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Last week a friend of mine who lives in Hong Kong was telling me how advanced the business environment is there. Folks that have Internet access actually use the business facilities the Internet offers. For example, people use the Internet for their regular grocery shopping. They place orders via the Internet, use their credit cards for the transactions and have the goods delivered to their home. Everyday business is conducted on the Web. For some reason commerce in the United States hasn't advanced to that level. The technology is here and has been for a while; however, people don't completely trust the Web for business transactions.

Security is the primary concern of people and businesses that commit to using the Internet for conducting business transactions. An Internet transaction is conducted between two parties, and each party needs to have a certain level of trust in the other. For electronic transactions to be the primary mechanism for conducting business, the level of trust needs to be as high as if not higher than that of person-to-person transactions. The parties involved in electronic trade also need to have a high degree of trust in the medium used for the information transfer, namely the Internet.

This month we'll take a look at the security issues involved in electronic trade, some of the technologies used for providing security in distributed systems and how Java leverages these technologies. Although my focus is on Java and doesn't cover Internet security in detail, I've provided a brief introduction to some of the related concepts where required.

Security Concerns for Business Applications
Internet commerce typically involves two or more machines connected via a public medium. Some of the security issues in this environment are:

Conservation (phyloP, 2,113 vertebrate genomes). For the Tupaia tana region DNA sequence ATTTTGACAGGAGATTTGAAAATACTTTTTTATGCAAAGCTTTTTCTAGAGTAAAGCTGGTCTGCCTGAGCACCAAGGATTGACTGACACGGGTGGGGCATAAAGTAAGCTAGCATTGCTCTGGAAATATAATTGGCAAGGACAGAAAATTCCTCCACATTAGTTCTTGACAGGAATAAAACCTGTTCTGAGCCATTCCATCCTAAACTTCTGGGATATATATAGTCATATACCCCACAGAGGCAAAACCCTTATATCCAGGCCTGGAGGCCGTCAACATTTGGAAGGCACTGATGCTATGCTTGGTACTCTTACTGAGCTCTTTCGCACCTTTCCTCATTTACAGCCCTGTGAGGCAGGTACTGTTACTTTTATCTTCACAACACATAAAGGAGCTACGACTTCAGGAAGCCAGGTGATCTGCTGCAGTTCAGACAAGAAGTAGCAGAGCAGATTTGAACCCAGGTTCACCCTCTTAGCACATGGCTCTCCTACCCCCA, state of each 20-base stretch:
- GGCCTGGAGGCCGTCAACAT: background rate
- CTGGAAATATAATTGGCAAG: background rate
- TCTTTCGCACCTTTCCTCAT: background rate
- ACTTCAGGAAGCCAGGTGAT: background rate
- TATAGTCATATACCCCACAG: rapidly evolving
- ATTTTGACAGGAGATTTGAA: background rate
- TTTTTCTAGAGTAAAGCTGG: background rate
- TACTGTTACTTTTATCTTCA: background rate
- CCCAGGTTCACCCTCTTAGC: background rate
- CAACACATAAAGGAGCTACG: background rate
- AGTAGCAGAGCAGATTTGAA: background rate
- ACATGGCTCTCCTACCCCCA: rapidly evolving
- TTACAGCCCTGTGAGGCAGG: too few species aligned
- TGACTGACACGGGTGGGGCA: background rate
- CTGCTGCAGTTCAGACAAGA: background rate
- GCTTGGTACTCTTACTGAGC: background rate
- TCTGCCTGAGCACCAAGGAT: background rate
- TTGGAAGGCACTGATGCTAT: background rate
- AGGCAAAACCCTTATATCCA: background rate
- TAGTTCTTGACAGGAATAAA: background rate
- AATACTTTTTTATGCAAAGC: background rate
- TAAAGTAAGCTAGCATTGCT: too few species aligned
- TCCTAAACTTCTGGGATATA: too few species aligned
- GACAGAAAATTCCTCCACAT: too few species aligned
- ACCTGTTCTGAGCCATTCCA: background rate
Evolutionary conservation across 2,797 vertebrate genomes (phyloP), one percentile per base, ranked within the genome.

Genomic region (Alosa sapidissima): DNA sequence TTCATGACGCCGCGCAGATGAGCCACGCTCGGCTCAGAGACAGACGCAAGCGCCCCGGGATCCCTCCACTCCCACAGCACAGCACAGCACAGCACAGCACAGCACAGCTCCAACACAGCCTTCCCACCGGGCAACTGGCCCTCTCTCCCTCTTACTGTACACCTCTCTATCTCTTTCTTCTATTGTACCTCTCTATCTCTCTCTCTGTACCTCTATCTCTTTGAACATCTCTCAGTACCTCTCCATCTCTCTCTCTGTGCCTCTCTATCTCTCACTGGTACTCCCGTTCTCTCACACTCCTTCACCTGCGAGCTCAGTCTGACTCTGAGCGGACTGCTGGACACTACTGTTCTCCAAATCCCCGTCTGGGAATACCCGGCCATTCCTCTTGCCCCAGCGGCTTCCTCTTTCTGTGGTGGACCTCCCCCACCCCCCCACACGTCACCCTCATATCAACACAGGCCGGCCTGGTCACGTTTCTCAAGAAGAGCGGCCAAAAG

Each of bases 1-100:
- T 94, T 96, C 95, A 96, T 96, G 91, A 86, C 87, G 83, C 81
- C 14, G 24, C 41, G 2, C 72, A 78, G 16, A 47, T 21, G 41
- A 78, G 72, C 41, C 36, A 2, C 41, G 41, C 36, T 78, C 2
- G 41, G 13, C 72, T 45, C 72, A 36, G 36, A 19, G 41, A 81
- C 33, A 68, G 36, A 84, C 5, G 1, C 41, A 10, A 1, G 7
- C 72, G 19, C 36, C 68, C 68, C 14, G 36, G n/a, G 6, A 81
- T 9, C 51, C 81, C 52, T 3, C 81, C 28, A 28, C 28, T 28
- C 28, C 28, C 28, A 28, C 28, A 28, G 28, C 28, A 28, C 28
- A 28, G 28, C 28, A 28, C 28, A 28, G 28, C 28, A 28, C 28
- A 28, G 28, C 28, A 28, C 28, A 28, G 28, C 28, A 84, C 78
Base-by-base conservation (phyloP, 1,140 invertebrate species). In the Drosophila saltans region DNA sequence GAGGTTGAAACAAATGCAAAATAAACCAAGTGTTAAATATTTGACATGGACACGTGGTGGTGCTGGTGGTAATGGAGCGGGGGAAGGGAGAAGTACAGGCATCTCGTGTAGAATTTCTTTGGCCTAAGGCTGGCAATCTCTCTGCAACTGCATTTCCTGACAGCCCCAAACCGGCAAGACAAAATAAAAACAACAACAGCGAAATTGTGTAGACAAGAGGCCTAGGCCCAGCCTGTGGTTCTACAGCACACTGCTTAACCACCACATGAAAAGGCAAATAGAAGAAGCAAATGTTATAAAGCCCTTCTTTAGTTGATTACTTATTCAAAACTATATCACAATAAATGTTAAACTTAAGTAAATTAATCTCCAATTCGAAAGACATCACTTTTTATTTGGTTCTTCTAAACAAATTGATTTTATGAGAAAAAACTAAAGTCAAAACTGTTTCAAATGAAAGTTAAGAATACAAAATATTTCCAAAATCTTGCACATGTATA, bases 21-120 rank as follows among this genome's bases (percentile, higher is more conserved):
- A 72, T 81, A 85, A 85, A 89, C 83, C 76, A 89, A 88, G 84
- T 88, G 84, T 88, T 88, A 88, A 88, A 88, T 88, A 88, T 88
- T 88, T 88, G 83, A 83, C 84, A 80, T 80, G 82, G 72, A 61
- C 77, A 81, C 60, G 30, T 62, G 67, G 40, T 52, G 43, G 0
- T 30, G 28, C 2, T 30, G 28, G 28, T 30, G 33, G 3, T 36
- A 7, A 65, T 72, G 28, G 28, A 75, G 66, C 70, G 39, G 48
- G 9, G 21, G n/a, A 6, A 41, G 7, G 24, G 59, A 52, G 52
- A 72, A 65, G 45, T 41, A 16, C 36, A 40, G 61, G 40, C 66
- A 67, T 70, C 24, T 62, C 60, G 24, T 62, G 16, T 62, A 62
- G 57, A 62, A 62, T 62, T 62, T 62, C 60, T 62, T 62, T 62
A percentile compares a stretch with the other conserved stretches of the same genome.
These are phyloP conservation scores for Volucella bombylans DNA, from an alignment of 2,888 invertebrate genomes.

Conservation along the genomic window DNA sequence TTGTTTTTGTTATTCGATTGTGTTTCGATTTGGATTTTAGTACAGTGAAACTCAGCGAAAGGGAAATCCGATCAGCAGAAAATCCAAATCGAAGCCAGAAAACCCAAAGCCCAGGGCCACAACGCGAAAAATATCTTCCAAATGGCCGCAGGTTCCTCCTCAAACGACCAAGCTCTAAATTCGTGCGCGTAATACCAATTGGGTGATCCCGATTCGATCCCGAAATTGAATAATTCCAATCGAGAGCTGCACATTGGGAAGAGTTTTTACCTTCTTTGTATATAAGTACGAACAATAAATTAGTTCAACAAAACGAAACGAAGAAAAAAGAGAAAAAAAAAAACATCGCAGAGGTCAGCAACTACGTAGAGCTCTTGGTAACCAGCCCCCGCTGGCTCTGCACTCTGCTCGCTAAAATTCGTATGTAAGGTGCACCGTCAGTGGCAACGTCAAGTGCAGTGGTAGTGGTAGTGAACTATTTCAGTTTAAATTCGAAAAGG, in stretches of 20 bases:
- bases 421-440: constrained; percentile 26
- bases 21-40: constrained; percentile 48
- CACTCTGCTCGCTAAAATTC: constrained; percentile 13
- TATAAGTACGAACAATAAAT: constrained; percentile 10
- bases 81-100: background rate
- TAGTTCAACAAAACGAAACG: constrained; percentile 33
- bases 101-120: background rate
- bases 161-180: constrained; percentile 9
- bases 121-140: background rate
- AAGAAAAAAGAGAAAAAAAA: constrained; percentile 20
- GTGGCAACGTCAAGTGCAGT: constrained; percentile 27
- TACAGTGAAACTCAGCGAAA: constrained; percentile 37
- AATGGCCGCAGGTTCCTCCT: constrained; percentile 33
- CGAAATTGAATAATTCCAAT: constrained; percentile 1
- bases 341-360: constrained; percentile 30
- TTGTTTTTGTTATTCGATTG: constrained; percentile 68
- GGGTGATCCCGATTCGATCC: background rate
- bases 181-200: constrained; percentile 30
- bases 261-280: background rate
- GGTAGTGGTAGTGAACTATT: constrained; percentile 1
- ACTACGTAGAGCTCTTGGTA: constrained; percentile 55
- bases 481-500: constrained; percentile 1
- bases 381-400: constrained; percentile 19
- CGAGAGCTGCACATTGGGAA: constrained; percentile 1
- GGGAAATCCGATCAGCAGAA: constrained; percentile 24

• Private and sensitive information exchanged between the two machines may by viewed by some third party that's monitoring the transmission channel.
  • The originator of the transmission may not be who he or she claims to be.
  • The recipient of the information may not be who he or she claims to be.
  • The data may be corrupted for malicious purposes during transmission.

Business applications in general have the following categories of security concerns:

  • Security of content: This addresses the protection of data at its point of origin, before it's transmitted or received. Parties conducting a business transaction need to be sure that the data isn't available to unsolicited parties for viewing or manipulation.
  • Security of communications: The data needs to be protected against tampering and visibility during the process of transmission.
  • Security of the corporate computing infrastructure
The above concerns address the integrity of the data during the electronic transaction across the Internet. The data itself could have malicious programs embedded in it. Thus, even after it passes the security checks for correctness, it could cause harm to the local environment. This usually happens in the case of newly installed or downloaded software.